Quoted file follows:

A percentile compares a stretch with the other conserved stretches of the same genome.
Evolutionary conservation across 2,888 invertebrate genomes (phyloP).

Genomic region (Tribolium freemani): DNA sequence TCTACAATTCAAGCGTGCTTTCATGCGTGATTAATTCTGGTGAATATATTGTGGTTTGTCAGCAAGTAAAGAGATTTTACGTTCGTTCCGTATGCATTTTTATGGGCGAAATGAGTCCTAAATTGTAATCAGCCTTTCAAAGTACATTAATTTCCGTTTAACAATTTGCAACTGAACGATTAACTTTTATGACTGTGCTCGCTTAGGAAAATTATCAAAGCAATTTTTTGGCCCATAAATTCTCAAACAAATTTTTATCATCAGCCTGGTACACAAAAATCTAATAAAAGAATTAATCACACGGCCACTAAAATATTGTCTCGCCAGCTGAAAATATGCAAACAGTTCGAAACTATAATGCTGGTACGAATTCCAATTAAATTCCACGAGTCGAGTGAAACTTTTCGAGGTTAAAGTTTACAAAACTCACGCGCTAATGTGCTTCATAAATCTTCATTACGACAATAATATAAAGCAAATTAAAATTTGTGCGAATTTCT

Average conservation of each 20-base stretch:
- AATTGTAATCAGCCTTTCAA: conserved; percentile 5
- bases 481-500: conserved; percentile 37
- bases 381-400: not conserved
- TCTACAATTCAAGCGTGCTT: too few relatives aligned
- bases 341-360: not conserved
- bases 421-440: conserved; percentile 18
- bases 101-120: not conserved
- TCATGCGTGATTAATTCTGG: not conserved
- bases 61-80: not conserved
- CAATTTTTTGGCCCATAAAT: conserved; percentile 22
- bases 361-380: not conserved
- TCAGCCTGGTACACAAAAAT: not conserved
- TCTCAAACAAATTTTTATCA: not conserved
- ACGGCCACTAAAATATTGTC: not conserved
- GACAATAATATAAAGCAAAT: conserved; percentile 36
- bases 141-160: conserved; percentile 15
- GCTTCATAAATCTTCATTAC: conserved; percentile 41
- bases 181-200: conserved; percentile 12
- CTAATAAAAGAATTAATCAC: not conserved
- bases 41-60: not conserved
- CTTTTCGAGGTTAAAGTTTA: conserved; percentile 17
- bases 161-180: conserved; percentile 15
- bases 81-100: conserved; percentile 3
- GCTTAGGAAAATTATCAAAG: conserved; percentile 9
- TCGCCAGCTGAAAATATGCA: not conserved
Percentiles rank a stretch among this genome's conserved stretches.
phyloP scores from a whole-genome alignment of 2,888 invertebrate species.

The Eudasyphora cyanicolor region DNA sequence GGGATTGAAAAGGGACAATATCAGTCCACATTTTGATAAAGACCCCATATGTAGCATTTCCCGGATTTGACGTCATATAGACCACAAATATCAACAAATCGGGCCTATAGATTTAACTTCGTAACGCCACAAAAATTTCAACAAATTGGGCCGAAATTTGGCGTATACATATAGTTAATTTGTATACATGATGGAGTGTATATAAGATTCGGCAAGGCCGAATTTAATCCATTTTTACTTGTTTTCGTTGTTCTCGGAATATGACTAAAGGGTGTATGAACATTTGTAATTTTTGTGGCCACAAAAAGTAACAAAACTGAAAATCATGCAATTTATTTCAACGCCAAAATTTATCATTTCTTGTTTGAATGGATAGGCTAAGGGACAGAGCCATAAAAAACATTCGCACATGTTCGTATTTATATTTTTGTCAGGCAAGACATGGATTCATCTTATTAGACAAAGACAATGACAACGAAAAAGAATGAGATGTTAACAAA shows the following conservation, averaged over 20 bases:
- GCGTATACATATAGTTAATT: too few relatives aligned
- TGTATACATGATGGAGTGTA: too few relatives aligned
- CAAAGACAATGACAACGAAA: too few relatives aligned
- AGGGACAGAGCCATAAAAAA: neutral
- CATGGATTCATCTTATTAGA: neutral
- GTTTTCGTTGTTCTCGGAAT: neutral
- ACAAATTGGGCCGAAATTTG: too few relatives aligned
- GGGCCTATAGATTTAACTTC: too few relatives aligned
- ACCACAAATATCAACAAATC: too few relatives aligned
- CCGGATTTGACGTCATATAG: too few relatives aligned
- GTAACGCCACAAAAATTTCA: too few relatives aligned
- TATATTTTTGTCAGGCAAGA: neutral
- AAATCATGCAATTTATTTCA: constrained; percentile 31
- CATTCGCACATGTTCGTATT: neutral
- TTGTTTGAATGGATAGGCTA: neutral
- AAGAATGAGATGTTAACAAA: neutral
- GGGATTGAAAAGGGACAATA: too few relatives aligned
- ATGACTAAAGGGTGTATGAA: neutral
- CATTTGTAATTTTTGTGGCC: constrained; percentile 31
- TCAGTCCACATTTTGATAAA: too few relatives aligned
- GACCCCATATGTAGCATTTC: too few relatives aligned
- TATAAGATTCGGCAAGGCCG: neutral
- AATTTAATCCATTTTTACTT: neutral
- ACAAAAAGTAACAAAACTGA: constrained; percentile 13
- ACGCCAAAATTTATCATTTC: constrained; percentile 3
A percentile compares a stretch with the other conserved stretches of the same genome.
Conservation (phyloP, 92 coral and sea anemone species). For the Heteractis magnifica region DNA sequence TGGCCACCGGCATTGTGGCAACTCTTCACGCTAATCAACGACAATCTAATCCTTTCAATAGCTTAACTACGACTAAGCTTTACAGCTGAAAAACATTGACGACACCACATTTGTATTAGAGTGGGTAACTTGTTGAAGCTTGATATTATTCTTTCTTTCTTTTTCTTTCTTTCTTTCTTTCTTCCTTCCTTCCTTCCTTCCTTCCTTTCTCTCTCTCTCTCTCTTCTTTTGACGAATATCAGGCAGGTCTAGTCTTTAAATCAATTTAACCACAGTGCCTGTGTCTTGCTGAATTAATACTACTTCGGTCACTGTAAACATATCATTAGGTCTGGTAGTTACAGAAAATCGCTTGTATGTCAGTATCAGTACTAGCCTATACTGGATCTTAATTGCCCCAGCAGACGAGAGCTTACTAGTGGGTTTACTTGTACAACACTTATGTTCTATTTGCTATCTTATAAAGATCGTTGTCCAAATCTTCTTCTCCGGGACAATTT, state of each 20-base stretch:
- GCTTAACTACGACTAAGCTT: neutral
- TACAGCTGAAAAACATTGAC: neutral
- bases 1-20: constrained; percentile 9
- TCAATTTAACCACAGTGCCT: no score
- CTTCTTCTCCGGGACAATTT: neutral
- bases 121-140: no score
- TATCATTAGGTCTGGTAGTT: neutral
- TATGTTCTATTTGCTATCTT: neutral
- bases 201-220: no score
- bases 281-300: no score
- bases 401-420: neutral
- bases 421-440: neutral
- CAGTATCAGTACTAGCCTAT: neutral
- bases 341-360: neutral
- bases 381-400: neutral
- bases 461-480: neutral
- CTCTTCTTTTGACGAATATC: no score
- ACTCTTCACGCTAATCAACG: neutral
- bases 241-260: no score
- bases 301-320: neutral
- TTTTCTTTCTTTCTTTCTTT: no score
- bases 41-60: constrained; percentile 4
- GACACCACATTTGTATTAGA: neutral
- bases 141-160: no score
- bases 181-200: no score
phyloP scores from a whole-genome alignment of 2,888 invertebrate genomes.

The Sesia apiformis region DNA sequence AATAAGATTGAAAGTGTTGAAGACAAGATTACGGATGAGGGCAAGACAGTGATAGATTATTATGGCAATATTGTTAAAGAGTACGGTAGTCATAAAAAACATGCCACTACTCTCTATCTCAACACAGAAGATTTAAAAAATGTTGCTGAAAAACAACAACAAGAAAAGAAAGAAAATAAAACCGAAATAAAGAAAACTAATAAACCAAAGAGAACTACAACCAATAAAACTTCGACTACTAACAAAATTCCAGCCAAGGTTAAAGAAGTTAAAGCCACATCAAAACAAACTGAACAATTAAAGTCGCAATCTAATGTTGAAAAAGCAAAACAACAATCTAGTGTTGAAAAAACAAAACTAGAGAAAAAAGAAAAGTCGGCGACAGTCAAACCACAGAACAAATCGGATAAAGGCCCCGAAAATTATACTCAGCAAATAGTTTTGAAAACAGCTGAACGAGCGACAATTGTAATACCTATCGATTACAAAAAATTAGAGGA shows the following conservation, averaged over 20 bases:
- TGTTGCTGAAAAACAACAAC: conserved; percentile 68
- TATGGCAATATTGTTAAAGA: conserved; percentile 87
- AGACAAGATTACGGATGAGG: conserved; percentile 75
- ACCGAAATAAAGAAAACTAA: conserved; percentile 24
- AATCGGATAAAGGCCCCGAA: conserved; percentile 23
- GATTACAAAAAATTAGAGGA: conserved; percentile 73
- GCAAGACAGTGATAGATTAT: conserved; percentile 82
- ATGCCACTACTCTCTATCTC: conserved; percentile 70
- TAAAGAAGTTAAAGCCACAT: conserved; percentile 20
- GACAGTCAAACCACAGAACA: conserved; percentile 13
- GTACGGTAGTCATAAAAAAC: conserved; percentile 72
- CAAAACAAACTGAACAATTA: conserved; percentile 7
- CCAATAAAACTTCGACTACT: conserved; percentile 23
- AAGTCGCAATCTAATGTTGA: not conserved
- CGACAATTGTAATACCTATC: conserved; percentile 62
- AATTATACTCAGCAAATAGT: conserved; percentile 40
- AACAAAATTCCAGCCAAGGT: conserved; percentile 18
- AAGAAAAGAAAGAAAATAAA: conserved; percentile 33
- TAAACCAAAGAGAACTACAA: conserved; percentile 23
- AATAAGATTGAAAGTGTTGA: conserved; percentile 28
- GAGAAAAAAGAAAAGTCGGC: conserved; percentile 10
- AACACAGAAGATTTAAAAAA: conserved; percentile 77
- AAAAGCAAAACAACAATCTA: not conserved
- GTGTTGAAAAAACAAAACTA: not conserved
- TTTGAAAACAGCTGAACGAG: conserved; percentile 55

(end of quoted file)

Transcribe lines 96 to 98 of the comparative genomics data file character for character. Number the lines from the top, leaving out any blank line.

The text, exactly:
- GACAGTCAAACCACAGAACA: conserved; percentile 13
- GTACGGTAGTCATAAAAAAC: conserved; percentile 72
- CAAAACAAACTGAACAATTA: conserved; percentile 7